# Using Advanced Dynamics to find the Force Applied of a Truck

• QuickSkope
In summary: CosθSolving for a, we get a = -gTanθBut now how do we get Fa? I'm not sure what you mean. You have a = -gTanθ as the acceleration of the block, so Fnet = ma gives you the horizontal component of the normal force. Isn't that what you wanted? Then you just need to relate that to the force of the truck by considering the forces on the truck, ignoring its weight (it's not moving vertically) to find the force it exerts.In summary, the normal force on the block can be broken down into horizontal and vertical components, and by considering the forces on the block and the truck, we can find
QuickSkope

## Homework Statement

A car is moving at an acceleration such that a 5kg block in the back of the remains still on a ramp at 35*. The ramp is frictionless, whereas the coefficient of friction between the truck and the road is μ=0.1. If the truck weighs 12000kg, what is the force the trucks engine is exerting?

Dynamics formula
Fnet Formulas

## The Attempt at a Solution

We know that the Ramp only has Force Parrallel pushing it down.

Parrallel= mgSinθ
= (9.8)(5)(Sin35)
=28.105

We also know that the only thing that would push the block UP the ramp is the Fnet of the truck. For the Block to remain still, it has to have an Fnet of 0. Since its on a Ramp, you have to find the Fx.

Fx= Cos35*28.105 = 23.02.

From there, we know the Fnet of the truck is 23.02.

Fnet = Fa - Ff
23.02= Fa - (0.1)(9.8)(12000)
Fa = 11783.02

Does that seem right? I feel like it is a little bit off. Any help would be much appriciated.

Let the normal force on the block be N. Write out the ƩF=ma equations for the vertical and horizontal directions.

Dont you already know the normal force on the block? Its the Perpendicular Force right? (9.8*5*Cos35)

As for the Vertical and horizontal directions:

Fx=(9.8)(5)Sin35 = 28.105
Fy=(9.8)(5)Cos35 = 40.138

QuickSkope said:
Dont you already know the normal force on the block? Its the Perpendicular Force right? (9.8*5*Cos35)
That's the wrong value. Please write out the equations as I suggested.

My Calculations in the above post (#3) are off.

Fx= (28.105)Sin35 = 23.02
Fy= (28.105)Cos35 = 16.12

That might be better, cause those are the forces acting in the Y and X component (Fparallel broken up into X and Y components)

Am I on the right track?

EDIT: Okay, doing as you asked with the Fn.

Fx= FnSin35
Fy= FnCos35

Like that?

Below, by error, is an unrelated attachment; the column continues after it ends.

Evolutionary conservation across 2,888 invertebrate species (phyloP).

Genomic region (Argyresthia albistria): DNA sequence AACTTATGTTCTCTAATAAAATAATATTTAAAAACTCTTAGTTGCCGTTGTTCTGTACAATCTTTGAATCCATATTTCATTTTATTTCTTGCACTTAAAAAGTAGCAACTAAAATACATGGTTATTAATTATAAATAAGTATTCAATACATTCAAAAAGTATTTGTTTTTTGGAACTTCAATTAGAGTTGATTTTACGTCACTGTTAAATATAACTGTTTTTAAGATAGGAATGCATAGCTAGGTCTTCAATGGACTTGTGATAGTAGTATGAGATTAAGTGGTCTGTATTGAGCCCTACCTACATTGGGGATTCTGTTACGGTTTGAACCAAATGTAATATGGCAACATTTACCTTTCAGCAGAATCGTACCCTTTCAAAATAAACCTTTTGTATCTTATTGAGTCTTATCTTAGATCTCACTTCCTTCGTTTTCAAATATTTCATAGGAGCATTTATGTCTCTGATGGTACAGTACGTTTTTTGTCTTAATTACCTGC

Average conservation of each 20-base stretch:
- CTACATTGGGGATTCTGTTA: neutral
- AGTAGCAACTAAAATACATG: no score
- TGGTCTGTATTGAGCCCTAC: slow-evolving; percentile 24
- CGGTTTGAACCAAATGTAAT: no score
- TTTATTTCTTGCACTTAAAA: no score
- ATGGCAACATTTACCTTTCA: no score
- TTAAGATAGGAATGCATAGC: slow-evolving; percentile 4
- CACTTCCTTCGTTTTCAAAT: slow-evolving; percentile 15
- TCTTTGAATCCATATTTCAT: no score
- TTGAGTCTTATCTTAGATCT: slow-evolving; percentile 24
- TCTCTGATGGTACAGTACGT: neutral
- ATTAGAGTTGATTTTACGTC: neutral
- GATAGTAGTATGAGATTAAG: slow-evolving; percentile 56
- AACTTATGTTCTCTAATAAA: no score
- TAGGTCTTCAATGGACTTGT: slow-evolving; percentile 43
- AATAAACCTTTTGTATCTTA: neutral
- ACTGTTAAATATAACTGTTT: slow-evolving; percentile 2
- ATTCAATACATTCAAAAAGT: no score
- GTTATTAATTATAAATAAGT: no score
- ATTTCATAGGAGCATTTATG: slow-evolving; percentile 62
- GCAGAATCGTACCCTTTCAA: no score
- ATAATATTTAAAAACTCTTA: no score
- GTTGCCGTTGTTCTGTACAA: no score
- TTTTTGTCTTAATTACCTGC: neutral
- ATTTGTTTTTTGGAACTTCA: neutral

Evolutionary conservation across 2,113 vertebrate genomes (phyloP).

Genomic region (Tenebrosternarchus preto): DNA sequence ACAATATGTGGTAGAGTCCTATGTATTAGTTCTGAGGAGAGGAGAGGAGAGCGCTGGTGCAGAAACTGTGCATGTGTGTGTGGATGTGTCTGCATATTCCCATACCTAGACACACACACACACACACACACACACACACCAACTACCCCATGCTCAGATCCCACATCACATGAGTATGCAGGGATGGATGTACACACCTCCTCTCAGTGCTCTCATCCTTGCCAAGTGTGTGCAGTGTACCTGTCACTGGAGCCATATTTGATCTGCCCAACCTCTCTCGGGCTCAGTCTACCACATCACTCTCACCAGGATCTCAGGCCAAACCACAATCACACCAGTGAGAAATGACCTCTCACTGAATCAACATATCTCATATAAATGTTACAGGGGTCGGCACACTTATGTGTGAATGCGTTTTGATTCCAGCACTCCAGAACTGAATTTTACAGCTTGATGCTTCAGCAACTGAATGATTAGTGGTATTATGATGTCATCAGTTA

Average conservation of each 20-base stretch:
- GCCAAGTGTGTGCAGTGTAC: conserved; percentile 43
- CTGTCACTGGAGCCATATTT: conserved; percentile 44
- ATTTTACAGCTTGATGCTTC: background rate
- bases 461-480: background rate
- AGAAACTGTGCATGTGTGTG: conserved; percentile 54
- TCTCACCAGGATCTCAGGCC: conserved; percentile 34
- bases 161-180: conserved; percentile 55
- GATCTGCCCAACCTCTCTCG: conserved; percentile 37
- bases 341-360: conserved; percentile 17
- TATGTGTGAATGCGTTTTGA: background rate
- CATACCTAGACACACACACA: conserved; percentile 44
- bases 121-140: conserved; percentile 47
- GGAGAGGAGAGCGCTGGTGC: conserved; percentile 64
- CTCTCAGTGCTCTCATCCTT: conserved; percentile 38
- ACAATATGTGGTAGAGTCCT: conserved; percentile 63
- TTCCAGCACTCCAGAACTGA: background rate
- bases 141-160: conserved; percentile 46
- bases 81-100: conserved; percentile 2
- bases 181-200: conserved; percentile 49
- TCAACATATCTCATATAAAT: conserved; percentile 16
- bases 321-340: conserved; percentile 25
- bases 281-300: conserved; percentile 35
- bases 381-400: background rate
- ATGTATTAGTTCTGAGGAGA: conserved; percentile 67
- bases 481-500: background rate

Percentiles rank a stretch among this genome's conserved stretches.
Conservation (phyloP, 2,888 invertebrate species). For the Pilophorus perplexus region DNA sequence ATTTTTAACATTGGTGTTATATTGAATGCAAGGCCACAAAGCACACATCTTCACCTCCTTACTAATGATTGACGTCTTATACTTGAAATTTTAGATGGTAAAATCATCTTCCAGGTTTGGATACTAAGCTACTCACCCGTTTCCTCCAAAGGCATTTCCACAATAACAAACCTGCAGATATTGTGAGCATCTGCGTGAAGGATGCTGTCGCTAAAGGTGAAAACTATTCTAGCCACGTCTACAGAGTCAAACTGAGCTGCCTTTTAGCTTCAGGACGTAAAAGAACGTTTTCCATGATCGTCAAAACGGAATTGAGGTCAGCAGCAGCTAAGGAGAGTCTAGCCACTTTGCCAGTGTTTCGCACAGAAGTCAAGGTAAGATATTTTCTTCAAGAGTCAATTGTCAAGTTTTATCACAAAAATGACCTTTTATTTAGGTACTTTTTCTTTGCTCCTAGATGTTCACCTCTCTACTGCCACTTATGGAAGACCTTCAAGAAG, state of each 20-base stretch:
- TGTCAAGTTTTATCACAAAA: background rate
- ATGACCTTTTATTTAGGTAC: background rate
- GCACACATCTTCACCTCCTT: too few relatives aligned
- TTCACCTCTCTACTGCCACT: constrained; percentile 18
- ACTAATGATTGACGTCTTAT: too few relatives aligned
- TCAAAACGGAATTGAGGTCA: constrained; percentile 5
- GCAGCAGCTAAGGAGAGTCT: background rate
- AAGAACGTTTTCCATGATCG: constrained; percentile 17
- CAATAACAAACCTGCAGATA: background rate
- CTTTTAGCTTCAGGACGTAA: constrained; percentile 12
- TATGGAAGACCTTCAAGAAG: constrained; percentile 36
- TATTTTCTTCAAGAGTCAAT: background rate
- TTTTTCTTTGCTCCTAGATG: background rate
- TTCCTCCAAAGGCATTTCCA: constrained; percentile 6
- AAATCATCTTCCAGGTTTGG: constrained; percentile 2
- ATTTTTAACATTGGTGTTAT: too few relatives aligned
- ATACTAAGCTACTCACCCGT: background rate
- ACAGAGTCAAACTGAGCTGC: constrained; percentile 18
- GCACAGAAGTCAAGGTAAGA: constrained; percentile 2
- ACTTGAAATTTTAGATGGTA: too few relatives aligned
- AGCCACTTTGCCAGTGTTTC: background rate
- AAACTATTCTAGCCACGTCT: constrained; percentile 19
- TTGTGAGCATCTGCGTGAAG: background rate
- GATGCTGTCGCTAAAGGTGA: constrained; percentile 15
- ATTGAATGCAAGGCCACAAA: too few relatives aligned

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QuickSkope said:
Fx= FnSin35
Fy= FnCos35
Yes, those are the horizontal and vertical components of the normal force. Now get each into a ƩF = ma equation by bringing in g and the known horizontal acceleration.

Fy=(9.8)(5)Cos35 = 40.1385

Is the known horizontal acceleration just (9.8)(Sin35)=5.6 m/s^2?

Thus the Fx= (5.6)(5) = 28.105?

I think I am wrong, as that's just the answer I got before.

EDIT: We don't really know the horizontal acceleration, as it is just stated that it is enough that the block appears motionless. From this, we know that the Fnet of the truck is the Fa on the block, Right?

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QuickSkope said:
Fy=(9.8)(5)Cos35 = 40.1385
In your previous post you wrote, correctly, that the vertical component of the normal force, Fn, is Fn cos(θ). (It's best to work entirely in symbols, only plugging in the numbers at the end.) The only other force on the block is gravity. What's the vertical component of that? What is the resulting vertical acceleration? Write an equation relating those three things.

The horizontal component of the normal force is Fn sin(θ). What other horizontal forces act on the block? Let the resulting horizontal acceleration on the block be a. Write the horizontal ƩF=ma equation.
We don't really know the horizontal acceleration, as it is just stated that it is enough that the block appears motionless. From this, we know that the Fnet of the truck is the Fa on the block, Right?
Yes, sorry, I was wrong to say the horizontal acceleration is known... that's part of what we're trying to determine.

It was my understanding that the only force that was acting down the ramp in this situation would be Force Parrallel (mgSinθ), is that not correct? (There is no friction on the ramp,only between the truck and the road.) After finding the force parralele, you could break it up into X and Y components and use that to find the Fa of the truck. I thought Fn would be irrelevant as there was no force of friction.Onto what you said, The verticle component of gravity is just mg, correct? The resulting verticle acceleration is just the addition of the Vectors of normal force and gravity. So that would mean the verticle acceleration would be a = ((FnCosθ) + mg) / 5)

For the horizontal component, there is also the Fnet of the truck pushing it towards the ramp. So the X component of the Fn is = to the Fnet of the truck.

Sorry if this is all wrong, I am very confused ATM. If you could answer the top in detail and explain what forces are pushing where, I would much appreciate it.